HPass is a digital platform for humanitarians to showcase their skills and expertise. Badges awarded can be shared online or printed as with normal paper certificates.   The initiative promotes transparent and efficient recruitment, by enabling humanitarians to quickly provide verifiable evidence of their skills as they transition between organisations and locations.

We are currently supporting humanitarian responses in multiple locations - Find out more

Experiential learning and expanding network: updates from the Eastern Europe Regional Centre 

As Poland plays a massive role in Ukraine response, our Eastern Europe Regional Centre team has been actively working in the country for more than a year, supporting the localisation agenda. In April, they engaged in exciting events and provided training activities, in line with our Engine 2 approach. 

The Art of Repair 

The HLA Regional Centre in Eastern Europe supported the organisation of the International Group Relations Conference ‘The Art of Repair: Leadership, Culture, Change’, which took place on the 20-23 April in Krakow, Poland. Kamila Wujec, the regional lead, was one of the consultants, while Gladys Mutuku, HLA Strategic Lead, Nancy Mureti, HLA Head of Regional Centres, and Fiona Tan, Programme Officer, participated in the event.  

The conference was based on the traditional Tavistock learning methodology and was devoted to systemic leadership. The event aimed to discover how humanitarians might take up working and social roles more creatively and effectively, to better deal with the concept of authority, and to study leadership and followership preferences and patterns. Experiential learning and consultancy were conducted through work in small groups, large groups, and inter-groups. 

Gladys Mutuku, HLA Strategic Lead, Nancy Mureti, HLA Head of Regional Centres, and Fiona Tan, Programme Officer attended the Art of Repair Conference in Krakow, Poland

W4UA report presentation 

On 19 April, Kasia Bryczkowska, HLA Learning solutions specialist in Poland, and Karolina Mackiewicz from HLA’s partner Safeguarding Hub Polska attended the press conference by World for Ukraine Foundation (W4UA).  

The World for Ukraine (W4UA) Foundation is a non-governmental organization supported by the Ukrainian Embassy in Poland. Its primary goals are to integrate and support the efforts of NGOs, central and local government institutions, businesses, media, think tanks and private individuals to respond to the crisis in Ukraine. 

The W4UA Foundation’s report on humanitarian crisis in Ukraine was officially presented during the conference. The report includes recommendations after the W4UA Summit, which took place in Rzeszów in December 2022. Pawel Mania, HLA Deputy Director for Transformational Response, was a panelist at the summit. The second edition of the W4UA Summit is planned for the 28-29 September in Rzeszów. 

The World for Ukraine (W4UA) Foundation press conference, 19 April 2023, Poland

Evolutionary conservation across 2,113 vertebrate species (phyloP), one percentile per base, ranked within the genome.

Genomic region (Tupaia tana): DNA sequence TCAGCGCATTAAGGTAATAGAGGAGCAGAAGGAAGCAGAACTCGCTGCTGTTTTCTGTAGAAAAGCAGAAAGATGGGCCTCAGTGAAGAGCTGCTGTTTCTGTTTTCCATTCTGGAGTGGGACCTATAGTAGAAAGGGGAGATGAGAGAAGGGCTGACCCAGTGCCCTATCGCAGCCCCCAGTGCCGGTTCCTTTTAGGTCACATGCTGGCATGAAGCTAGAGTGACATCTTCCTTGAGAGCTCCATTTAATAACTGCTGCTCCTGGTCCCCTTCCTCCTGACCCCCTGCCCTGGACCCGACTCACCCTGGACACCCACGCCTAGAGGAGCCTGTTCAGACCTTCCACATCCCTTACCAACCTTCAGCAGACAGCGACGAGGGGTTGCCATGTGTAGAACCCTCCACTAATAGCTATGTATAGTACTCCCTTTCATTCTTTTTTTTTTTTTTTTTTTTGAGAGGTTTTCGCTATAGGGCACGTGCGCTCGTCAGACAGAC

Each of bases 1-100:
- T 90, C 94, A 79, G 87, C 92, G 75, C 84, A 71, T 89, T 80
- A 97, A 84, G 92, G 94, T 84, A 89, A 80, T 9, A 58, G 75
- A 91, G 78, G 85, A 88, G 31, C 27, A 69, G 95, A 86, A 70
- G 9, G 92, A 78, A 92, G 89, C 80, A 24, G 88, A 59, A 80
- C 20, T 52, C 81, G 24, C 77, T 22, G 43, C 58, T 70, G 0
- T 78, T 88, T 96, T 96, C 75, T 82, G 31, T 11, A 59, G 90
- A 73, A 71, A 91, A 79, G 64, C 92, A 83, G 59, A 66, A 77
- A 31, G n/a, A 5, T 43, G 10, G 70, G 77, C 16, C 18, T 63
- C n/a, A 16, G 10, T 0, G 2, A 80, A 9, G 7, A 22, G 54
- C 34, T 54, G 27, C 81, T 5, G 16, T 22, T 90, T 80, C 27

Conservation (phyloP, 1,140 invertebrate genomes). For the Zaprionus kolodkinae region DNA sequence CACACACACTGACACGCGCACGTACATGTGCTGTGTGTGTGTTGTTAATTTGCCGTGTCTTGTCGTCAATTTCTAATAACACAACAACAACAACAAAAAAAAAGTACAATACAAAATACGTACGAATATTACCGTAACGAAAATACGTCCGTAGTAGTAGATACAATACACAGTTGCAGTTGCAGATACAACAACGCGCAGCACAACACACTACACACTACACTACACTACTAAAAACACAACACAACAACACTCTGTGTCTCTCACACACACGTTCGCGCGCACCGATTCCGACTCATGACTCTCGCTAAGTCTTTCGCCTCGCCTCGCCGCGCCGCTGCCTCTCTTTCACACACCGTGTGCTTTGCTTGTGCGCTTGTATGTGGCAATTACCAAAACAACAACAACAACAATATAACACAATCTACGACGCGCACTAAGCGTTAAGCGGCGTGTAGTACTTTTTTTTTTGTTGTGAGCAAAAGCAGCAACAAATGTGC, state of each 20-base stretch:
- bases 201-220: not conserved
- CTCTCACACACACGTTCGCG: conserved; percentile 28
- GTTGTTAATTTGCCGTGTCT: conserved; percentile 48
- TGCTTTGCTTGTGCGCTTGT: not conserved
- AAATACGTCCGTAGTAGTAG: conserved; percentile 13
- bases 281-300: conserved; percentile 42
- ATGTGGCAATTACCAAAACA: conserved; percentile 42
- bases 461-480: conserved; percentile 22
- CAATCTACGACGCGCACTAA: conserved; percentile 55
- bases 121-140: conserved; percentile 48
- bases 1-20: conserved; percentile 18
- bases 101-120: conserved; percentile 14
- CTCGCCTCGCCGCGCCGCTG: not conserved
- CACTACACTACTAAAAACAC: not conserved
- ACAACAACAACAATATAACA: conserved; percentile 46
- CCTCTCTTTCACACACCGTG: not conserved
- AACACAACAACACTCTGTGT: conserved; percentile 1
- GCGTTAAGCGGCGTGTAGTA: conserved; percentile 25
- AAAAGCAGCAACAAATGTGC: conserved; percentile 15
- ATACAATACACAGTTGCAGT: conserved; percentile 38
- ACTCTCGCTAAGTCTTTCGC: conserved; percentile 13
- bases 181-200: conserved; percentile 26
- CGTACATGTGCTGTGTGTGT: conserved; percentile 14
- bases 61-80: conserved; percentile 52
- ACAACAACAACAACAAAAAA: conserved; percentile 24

Sphere standards 

We’re pleased to announce that the HLA Regional Centre in Eastern Europe has become the Sphere standards‘ focal point in the region. For more than two decades, the Sphere standards have been a primary reference tool for national and international NGOs, volunteers, UN agencies, governments, donors, and the private sector. 

Together, our team and Sphere are organising a face-to-face workshop on Sphere standards in May in Przemyśl. Continuing our cooperation, the HLA is going to provide a Train of Trainers workshop for Sphere in June.    


Kasia Bryczkowska, HLA Learning solutions specialist, conducted regular coaching sessions for managers of the Association of Ukrainians in Poland. Expanding our activities in the country, the team plans to work with the Humanitarian Aid Center “My z Wami” in Wrocław. The team also continues to conduct Humanitarian Operations Programme (HOP) training sessions. The next ones are planned to be held in Lublin and Białystok. 

We are currently supporting humanitarian responses in multiple locations - Find out more

The ripple effect of learning: HOP Training cycle in Eastern Europe

As digital learning becomes more predominant in the modern world, some programs achieve the best results when delivered in combination with face-to-face sessions.


Save the Children and the Humanitarian Leadership Academy conducted the Humanitarian Operations Programme (HOP) Core Training in Warsaw, Poland this March. 31 participants from Poland and Ukraine took part in three distinct parts of the multilevel program aimed at raising an understanding of the fundamental principles of humanitarian action and strengthening the capacity and capability of regional and national humanitarian response actors.

The first five-day session of the HOP Core training was aimed at humanitarians with little to no experience in the sector. Some of the participants have been working in related fields and recently got involved in humanitarian response work but have not yet received formal training. Thus, the HOP workshops focus on softer skills and cross-cutting themes crucial to effective and quality humanitarian response.